Name: Mairead McGuinness
European Constituency: Midlands-North-West
Preferred pronouns: She/Her
Party: Fine Gael
Have you held a previous elected position?
I have been an MEP since 2004. I am the First Vice-President of the European Parliament having been elected into the role in January 2017 and have been a Vice-President of the European Parliament since 2014.
What are your reasons for running?
The focus of my work has always been for and about people, and I hope that my work to date on issues such as Brexit, agriculture, patient safety and disability is having a direct and indirect impact on the lives of the people I represent.
With the uncertainty of Brexit and in discussions on the future shape of the EU, we need strong, calm and reasoned voices in the European Parliament.
What parliamentary group will you sit with in the EP and why?
I sit with the EPP Group. Fine Gael is aligned to the EPP Group and share a long history. The EPP Group is strongly pro-European, working for a united Europe while respecting national and regional identities. The EPP Group wants a Europe that leaves no one behind and regulates effectively, without excessive red tape for small businesses. The EPP is the largest political group in the European Parliament representing all 28 member states. As the largest grouping the EPP carries considerable political weight and as a result plays a greater role in decision-making in the Parliament.
What do you think are the biggest issues facing young people in Ireland and what do you intend to do about them?
Brexit has been a topic of concern when I’ve met with youth groups – they’re worried about the impact on education, healthcare, child protection and just everyday life in the border region. I’ve helped some cross-border youth groups come to Brussels to make sure their concerns are heard in the negotiations. So many young people didn’t have a say in the referendum – either too young to vote or from the other side of the border. But they are the ones who will have to live with the decision longest. Thankfully they’ve never known anything but peace – we need to make sure this doesn’t change and recent events especially in Derry remind us of the urgency of maintaining the Good Friday Agreement for future generations.
Young people are actively engaged in social media platforms – with this comes immense pressure. I am concerned about how this pressure impacts their mental health. I’ve engaged with schools who are implementing a digital detox in cooperation with students and their parents and the results are significant when it comes to well being of young people.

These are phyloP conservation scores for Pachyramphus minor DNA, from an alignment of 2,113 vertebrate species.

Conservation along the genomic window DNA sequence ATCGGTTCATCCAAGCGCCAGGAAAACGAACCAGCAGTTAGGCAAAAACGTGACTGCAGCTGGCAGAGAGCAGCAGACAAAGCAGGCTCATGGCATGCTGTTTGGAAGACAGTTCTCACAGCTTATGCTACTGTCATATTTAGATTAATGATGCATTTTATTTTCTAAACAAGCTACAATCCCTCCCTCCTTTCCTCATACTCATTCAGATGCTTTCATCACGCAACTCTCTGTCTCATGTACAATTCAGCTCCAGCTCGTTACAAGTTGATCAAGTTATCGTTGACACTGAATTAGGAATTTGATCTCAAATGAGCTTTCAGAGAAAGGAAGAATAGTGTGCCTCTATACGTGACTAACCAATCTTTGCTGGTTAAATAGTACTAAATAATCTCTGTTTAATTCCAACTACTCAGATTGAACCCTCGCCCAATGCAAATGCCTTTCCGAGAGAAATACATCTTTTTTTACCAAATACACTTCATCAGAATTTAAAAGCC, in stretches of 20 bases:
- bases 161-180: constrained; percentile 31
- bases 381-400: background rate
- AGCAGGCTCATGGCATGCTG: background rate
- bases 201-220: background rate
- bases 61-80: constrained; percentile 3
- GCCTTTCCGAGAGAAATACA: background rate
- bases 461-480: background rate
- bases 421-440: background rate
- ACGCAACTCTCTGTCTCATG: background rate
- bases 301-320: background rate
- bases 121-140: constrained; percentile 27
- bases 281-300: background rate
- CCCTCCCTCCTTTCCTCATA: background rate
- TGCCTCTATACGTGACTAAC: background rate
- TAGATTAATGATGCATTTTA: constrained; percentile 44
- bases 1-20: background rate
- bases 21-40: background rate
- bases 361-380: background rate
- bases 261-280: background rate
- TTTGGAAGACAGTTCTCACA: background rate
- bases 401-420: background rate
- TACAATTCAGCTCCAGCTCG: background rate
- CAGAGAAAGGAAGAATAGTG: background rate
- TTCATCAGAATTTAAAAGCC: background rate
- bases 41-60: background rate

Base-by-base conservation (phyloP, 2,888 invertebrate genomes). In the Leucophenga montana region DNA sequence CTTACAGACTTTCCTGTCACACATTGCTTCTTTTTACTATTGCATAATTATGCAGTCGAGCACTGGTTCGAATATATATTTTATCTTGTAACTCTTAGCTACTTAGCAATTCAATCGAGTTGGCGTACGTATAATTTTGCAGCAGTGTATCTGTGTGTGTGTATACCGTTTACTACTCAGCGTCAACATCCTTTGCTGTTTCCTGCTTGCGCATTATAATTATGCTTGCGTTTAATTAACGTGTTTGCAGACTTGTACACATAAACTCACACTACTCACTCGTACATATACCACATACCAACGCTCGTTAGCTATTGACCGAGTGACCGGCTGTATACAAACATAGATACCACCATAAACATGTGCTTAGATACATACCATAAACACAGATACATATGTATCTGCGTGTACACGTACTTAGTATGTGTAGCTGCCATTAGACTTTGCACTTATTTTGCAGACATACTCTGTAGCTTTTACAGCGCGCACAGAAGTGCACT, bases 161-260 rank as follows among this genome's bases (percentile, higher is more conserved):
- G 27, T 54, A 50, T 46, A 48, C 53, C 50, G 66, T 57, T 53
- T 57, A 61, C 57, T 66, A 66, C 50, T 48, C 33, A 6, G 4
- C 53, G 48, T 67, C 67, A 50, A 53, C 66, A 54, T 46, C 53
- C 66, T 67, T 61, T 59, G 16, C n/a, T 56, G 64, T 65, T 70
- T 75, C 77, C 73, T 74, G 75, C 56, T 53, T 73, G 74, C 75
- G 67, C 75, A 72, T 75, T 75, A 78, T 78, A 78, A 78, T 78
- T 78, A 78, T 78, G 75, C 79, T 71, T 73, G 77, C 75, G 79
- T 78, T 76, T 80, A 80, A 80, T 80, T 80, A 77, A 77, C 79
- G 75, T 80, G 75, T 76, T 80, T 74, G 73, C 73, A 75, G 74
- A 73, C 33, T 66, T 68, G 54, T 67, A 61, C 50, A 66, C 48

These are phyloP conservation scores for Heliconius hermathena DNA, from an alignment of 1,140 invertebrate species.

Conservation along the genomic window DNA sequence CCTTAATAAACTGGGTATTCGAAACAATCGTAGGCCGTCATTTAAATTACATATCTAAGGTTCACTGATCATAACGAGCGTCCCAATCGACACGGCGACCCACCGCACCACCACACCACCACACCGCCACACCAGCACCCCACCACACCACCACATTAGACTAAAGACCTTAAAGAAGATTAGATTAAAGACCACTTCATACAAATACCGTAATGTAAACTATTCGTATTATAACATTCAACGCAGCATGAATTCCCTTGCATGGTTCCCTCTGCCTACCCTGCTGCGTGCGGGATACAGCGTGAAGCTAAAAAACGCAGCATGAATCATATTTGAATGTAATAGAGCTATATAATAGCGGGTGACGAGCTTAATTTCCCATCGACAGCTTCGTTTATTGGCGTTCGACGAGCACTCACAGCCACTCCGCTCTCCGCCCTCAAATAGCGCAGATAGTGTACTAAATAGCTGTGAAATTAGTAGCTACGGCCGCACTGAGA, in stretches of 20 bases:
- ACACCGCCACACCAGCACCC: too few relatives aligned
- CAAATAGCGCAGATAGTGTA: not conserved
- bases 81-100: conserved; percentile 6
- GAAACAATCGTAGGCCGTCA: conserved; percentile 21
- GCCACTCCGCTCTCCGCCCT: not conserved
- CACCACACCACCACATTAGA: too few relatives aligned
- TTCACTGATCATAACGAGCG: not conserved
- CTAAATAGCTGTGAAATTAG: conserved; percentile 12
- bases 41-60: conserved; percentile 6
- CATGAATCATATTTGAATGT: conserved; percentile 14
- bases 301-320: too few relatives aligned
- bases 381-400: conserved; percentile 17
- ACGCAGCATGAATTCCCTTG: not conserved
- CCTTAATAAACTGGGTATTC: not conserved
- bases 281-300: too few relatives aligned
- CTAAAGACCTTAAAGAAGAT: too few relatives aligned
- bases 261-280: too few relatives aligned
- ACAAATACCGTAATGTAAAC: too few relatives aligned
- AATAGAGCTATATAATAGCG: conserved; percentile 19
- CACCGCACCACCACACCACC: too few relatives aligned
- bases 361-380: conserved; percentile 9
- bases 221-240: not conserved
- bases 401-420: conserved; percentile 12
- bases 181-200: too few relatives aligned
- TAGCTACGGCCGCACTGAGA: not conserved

Climate change is on the agenda and young people are leading the way through demonstrations and climate strikes throughout the EU. I’ve been on the Environment Committee for the past 10 years and will continue to work for ambitious climate action and a just transition if I am re-elected. I think we need to have conversations in every house and community about what we all must do as individuals and collectively to tackle climate change. We can only make progress if we work together and if the transition away from fossil fuels is fair to all, especially vulnerable groups.
In Ireland with our recovery we have almost full employment. More and more people are now looking at quality of life issues when it comes to what jobs they take up and where they work. Long distance commutes into Dublin or big centres are not sustainable.
Young people starting out may opt for internships which sometimes do not pay – this is unacceptable.
What will you do to ensure funding for opportunities for young people (e.g. Erasmus & Youth Employment Initiative) is increased in the next Multi-annual Financial Framework?
I do a lot of work with young people and youth organisations – from visiting schools, to working with youth organisations like Foróige – and I am very familiar with the fantastic work that our youth organisations do in local communities.
Programmes like Erasmus, Erasmus+ and Discover EU are really important in giving young people opportunities to travel and study in the EU.
The European Parliament has voted – which I supported – to triple Erasmus funding for the next Multi-annual Financial Framework, including measures to reach out to those previously underrepresented in the programme, including people with disabilities and those from varied socio-economic backgrounds, with more support for vocational training. This is important so young people from all backgrounds can benefit from funding, not only those who attend university. The final amount of funding for this programme will be negotiated after the elections – I will strongly support maintaining the Parliament’s position.
Youth unemployment continues to be a problem in many member states but thankfully numbers are falling. Initiatives like the Youth Guarantee Scheme and the Youth Employment Initiative have helped in bringing youth unemployment figures down and should continue to be supported.
I have also been outspoken in supporting generational renewal in farming and making sure there are supports in place to get and keep young people in farming.
In the next Parliament, I will use my voice to ensure that programmes aimed at giving opportunities to young people are properly funded and resourced.
Any other comments?
I was instrumental in bringing the European Parliament Ambassador School Programme to secondary schools across Ireland.
I led the European Youth Event (EYE) held in the European Parliament in Strasbourg in 2016, and have been actively involved in the event since.
I visit lots of schools – both primary and secondary – so that children and young people can ask me questions about my work. I also learn a lot from just listening.